Kenny Chesney was so excited about the idea of working with Lionel Richie that he drunk-dialed the pop legend to suggest a song. Darius Rucker tossed aside a lyric sheet in the studio, saying he’d been preparing for the moment his entire life. And so many people were clamoring to get on the project that stars like Keith Urban and Brad Paisley didn’t even make the cut — this time.
It’s not surprising that a musician would consider working with Richie a dream: The Grammy and Oscar winner is considered one of music’s all-time greats, having sold more than 22 million albums over a career that has spanned nearly four decades, from his time as a member of The Commodores to his illustrious solo career. Richie has also penned classics that include “Endless Love,” ‘’All Night Long” and “Say You, Say Me.”
But the excitement over his country duets album also reflects Richie’s deep roots — and remarkable success — in the genre. Richie wrote one of country music’s enduring hits, Kenny Rogers’ “Lady,” and Conway Twitty’s take on the Commodores’ “ Three Times A Lady” became a huge country hit. In addition, Richie collaborated with Alabama on “Deep River Woman,” another song that became a country classic.
So mix Richie’s rich pop history with his country music legacy, and you can see why his return to his country roots on the new duets album “Tuskegee,” named after his hometown in Alabama, is creating such a buzz in Nashville.
“It’s kind of surreal,” said Jason Aldean, who cut “Say You, Say Me” on the album. “I mean, he was one of the biggest stars on the planet when I was growing up. And to be in the studio with him and to have gotten to be friends with him over the last year, it’s just crazy.”
Richie was mobbed on the red carpet at the Country Music Association Awards last year, he was feted and joined by Rogers at South By Southwest Music Festival earlier this month in Austin, Texas, and he’ll receive a salute from the Academy of Country Music when he appears on Sunday’s awards show (he’s also the subject of its annual television special, which airs April 13).
Richie says his multi-genre success can be boiled down to one thing — storytelling.
“The storytelling is the same,” he said. “I have always said the honesty is in the lyrics, the honesty is in what’s the story about, whether you put a steel guitar in the middle of it or whether you leave the steel guitar out or put a choir in the background, or guitar or saxophone solo. It’s still the same.”
Chesney remembers Richie being on the mixtape that successfully won the high school student the heart of a girl. “Penny Lover” was the dominant song of the time and he was a fan of “My Love.” Chesney intended to claim the latter song immediately after deciding to join the project following a few bottles of wine.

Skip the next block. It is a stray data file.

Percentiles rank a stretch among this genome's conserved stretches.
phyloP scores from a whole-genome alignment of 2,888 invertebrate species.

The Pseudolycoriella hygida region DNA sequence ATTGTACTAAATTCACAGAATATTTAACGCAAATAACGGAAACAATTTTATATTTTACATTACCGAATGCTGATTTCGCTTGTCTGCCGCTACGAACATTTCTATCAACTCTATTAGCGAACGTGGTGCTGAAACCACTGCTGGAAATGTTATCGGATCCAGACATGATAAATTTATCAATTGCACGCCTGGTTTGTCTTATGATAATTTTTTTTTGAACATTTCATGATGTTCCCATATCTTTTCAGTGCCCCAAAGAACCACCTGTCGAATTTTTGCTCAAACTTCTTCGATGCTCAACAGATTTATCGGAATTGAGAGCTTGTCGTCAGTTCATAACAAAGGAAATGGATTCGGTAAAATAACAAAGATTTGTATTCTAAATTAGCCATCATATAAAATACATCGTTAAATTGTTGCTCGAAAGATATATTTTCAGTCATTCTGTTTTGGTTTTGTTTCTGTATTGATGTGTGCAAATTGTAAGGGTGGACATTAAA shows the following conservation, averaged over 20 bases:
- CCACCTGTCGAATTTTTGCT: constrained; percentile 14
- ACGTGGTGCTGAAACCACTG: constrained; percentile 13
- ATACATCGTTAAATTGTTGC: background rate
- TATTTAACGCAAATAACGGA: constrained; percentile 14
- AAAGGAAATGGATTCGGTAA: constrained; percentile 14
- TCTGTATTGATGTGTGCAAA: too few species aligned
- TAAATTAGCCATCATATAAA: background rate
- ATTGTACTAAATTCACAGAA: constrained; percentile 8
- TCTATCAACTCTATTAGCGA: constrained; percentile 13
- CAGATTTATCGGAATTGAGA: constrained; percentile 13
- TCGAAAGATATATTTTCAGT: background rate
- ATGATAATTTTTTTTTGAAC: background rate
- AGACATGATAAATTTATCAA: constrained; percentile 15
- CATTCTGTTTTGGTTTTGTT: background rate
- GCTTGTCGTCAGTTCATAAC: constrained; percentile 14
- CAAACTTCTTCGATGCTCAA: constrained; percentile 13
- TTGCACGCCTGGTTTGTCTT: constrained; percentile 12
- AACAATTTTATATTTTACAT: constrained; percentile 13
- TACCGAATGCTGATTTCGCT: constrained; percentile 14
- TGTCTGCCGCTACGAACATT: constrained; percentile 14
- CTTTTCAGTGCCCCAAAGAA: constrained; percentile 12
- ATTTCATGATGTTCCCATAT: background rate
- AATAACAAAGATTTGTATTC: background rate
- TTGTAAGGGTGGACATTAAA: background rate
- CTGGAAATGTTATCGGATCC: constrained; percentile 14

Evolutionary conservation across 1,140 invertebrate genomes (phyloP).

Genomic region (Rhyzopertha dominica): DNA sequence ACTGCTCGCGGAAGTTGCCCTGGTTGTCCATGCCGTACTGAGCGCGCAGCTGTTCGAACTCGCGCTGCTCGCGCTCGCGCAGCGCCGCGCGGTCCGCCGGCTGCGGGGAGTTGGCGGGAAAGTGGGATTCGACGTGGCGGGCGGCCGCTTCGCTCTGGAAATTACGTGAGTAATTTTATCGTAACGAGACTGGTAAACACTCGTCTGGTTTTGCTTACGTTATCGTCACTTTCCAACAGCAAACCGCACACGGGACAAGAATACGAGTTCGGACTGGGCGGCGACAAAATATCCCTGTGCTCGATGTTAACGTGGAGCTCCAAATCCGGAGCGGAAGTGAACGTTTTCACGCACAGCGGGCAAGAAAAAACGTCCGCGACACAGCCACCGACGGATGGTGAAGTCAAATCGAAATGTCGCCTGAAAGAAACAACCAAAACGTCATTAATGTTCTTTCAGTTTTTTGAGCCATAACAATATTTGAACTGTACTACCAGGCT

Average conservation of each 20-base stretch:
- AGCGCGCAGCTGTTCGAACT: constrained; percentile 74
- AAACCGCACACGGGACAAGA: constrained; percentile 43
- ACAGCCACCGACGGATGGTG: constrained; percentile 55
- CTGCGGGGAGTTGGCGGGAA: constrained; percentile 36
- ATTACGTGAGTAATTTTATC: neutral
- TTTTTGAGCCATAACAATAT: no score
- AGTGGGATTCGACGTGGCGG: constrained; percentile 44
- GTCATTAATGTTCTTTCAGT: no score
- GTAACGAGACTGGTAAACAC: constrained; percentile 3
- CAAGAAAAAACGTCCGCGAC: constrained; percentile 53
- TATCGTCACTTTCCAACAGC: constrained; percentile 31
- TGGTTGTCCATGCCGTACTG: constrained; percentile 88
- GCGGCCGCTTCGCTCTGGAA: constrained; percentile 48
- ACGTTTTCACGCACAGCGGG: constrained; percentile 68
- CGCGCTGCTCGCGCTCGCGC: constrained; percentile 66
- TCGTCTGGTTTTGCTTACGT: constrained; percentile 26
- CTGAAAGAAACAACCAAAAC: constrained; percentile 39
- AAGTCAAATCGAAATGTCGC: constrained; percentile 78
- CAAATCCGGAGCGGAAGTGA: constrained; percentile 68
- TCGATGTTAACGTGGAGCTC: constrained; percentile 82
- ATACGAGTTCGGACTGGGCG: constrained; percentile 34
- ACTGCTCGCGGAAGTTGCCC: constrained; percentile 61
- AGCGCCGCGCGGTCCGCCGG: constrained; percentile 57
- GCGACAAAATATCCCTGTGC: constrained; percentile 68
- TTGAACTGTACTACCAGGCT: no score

“I just decided that I was going to call Lionel and tell him I wanted to sing on his record,” Chesney said. “It was a pretty spirited voicemail, I can tell you that, because I actually sang the verse and like half of the song of ‘My Love’ onto his voicemail.”
Richie took up the duets idea for his first album since 2009’s “Just Go.” When the California resident arrived in Nashville, to his surprise he found they still made music the way they did when he first hit town back in the early 1980s. They played their instruments live in the studio, made decisions on the fly, with no preprogrammed tracks and few preconceived notions. He felt comfortable and familiar for the first time in years. And before he realized it, he was turning the keys over to each new friend he brought into the studio, telling them to remake the song in their image.
“ The most important thing was, we don’t change the melody,” the 62-year-old singer said. “We may change a little bit of the arrangements, but we didn’t change where the crowd comes in. So, yes we changed ‘Say You, Say Me’ from this anthemic thing to a little bit of a ‘Lay Lady Lay’ kind of feel, but the crowd still knows where to come in. … I wanted to put a little thing in there where each of my guest artists felt like they weren’t copping out.”
He let Tim McGraw turn “Sail On” from a gentle letdown into something much more final. Willie Nelson somehow makes “Easy” even mellower. And with Rascal Flatts, it was about bringing even more energy to “Dancing on the Ceiling.” So he invited them to play the track, not just cut the vocal.
“I don’t know if you can even sum it up,” Rascal Flatts lead singer Gary Le- Vox said. “He’s just a musical icon and a legend. And to be able to call him friend now and to watch him work in the studio, the whole time you’re watching him work with (producer) Dann Huff and throwing out ideas and all this, you can’t help but picture ‘We Are The World’ while it’s going down.”
Richie is so pleased with the success, he’s planning a second volume with stars that missed out the first time around. And he’s so energized he’s thinking about recording new material. In Nashville, it turns out, Richie found something he thought he’d lost.
“I’m probably as comfortable in my own space and in my own skin in the music world as I’ve been in 15 or 20 years,” Richie said, “because here, they specialize in melody here. Singers, melody, stylists. Not acrobatics.”